“The best action is to go on strike,” said Philippe Martinez, the head of leftist trade union CGT. “There are inequalities in this country and we need to make big company bosses pay.”
French Interior minister Christophe Castaner urged protesters to express themselves peacefully in the wake of a two-day manhunt for a man suspected of killing three people in the eastern city of Strasbourg that mobilized hundreds of police.
“I can’t stand the idea that today people applaud police forces and that tomorrow some people will think it makes sense to throw stones at us,” Castaner said from Strasbourg, where the suspect was killed on Thursday.
Among the various calls for demonstrations, one group of yellow vests called for a non-violent protest on the Place de la Republique in Paris under the slogan “Je Suis Strasbourg” (I am Strasbourg), a reference to the “Je Suis Charlie” motto used by supporters of freedom of speech after a 2015 attack in which 12 people were killed at the offices of the French satirical weekly newspaper Charlie Hebdo.
See the AP’s coverage of France’s protests at: https://apnews.com/FranceProtests
Debate: The ‘gilets jaunes’ movement is not a Facebook revolution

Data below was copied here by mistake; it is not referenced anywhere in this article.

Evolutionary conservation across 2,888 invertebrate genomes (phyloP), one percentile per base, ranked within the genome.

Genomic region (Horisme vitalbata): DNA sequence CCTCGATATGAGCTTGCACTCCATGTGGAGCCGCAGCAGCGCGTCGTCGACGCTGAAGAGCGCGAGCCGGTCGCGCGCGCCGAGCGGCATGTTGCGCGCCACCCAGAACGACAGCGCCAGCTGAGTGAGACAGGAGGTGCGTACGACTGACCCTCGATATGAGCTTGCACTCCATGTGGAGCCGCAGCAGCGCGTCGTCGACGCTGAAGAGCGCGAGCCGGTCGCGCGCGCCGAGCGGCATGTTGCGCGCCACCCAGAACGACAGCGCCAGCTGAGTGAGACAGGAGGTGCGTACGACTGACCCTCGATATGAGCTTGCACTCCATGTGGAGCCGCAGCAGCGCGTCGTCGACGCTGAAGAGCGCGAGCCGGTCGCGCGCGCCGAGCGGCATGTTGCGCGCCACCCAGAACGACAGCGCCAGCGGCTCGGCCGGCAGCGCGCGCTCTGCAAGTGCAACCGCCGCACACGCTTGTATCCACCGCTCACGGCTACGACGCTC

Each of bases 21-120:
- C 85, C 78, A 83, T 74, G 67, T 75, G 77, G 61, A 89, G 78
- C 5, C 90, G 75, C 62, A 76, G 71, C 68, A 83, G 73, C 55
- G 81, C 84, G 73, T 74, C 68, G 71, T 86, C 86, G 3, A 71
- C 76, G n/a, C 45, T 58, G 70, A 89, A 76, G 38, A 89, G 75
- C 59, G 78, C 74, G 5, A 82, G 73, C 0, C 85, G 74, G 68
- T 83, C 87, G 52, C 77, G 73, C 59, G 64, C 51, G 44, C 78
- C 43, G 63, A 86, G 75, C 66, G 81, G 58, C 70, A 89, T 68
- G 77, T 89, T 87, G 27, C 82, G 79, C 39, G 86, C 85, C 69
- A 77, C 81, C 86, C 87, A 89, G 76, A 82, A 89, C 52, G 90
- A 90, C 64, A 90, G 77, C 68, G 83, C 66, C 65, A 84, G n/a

Updated December 13, 2018
Author: Jen Schradie, Assistant Professor, Observatoire sociologique du changement, Axa Research Fund Fellow, Sciences Po – USPC
Disclosure statement: Jen Schradie received funds for her research on digital activism by the National Science Foundation, the Jacob K. Javits Fellowship, the Mike Synar Fellowship from the Berkeley Institute of Governmental Studies, the Peter Lyman Graduate Fellowship in New Media, the Department of Sociology, University of California, Berkeley, the Berkeley Center for New Media, the Berkeley New Media Summer Research Fellowship, the Institute for Advanced Study in Toulouse, and the Observatoire Sociologique du Changement, Sciences Po – Paris. She is currently also a fellow of the Axa Research Fund.
Partners: Université Sorbonne Paris Cité provides funding as a founding partner of The Conversation FR. Sciences Po provides funding as a member of The Conversation FR.
In less than a month, France’s gilets jaunes (yellow vests) have gone from being a celebrated example of Facebook’s ability to power a spontaneous revolution to a cautionary tale of how social networks can be manipulated by outsiders to provoke outrage and sow dissent. But in both of these extreme scenarios, the central actors lie outside France, whether it’s the platforms based in Silicon Valley or the suspected propagandists in Russia.
Because the gilets jaunes phenomenon couldn’t be connected to one particular trade union, political party or any other national organization, many looked to the role of the Internet to explain the emergence and diffusion of the protest movement, symbolized by the yellow safety vests that activists wear.